Our second Buckeye hen to go broody this season successfully hatched 3 chicks on Thursday (see “Broodies Buckeye Chicks – 10 Days Old” for more background), which is terrific; however, that means we need someplace to house them – the broody box is inside the coop and too small to hold mama and baby chicks for very long.
As the picture on the right shows, they’re tiny when first hatched, but they grow incredibly fast!
That left us with a dilemma though, what to quickly build so both broodies and chicks had housing?
We ended up taking the large crate we transport the goats in, and putting a kitty litter box in it – necessity is the mother of invention right?
It’s not as nice as the Eglu and run, but we figured they’d only be in there at night – they’d already demonstrated they were ok being outdoors with the flock during the day.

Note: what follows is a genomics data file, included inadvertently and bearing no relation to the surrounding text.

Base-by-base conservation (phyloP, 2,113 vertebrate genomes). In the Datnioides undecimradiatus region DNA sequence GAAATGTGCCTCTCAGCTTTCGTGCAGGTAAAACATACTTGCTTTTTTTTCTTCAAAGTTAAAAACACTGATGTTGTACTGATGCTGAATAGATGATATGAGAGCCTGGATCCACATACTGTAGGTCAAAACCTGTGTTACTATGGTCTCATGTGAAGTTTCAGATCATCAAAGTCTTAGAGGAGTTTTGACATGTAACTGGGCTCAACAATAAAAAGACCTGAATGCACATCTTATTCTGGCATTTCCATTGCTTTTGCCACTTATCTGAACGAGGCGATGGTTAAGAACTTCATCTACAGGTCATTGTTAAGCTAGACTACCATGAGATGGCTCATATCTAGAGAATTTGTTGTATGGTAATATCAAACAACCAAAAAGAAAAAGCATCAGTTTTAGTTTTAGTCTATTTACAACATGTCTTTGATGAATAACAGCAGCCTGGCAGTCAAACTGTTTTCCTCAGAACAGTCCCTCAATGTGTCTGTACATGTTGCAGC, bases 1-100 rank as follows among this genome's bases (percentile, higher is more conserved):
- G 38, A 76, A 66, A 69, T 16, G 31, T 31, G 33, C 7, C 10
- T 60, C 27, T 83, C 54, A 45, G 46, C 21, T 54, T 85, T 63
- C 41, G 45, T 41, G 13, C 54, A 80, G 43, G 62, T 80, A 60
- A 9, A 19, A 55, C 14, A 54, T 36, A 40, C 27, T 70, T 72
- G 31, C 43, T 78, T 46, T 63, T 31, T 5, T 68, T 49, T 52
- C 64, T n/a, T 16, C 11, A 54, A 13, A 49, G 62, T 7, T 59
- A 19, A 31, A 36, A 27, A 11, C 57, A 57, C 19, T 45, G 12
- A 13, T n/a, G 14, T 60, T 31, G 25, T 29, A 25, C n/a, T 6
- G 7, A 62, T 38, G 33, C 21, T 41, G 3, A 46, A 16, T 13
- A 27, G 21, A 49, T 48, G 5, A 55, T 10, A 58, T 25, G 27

I can’t say that Broody #1 and chicks seemed particularly enthused about the new housing when they moved in, they looked as though they were looking for more space. But, they seemed to make the best of things.
I was concerned that it wouldn’t be as secure as the Eglu and run, particularly if they decided not to sleep in the kitty litter box at night (a raccoon could get its little paws through the cage holes without any trouble).
It seemed like mama went in and out of the kitty litter box a million times, but in the end, she chose to take up residence for the night.
If everything continues to go as planned, we’ll keep them in the new housing for a couple of days so they get accustomed to it as home. Then, we’ll start opening it up during the daytime so they can range with the rest of the flock.
In the meantime, the new chicks and mama get to move into the Eglu. We’ve learned that it works really well as housing for a new mama and chicks.
Now, it’ll be very interesting to see when and how each mama and her chicks re-integrate with the flock as they get older.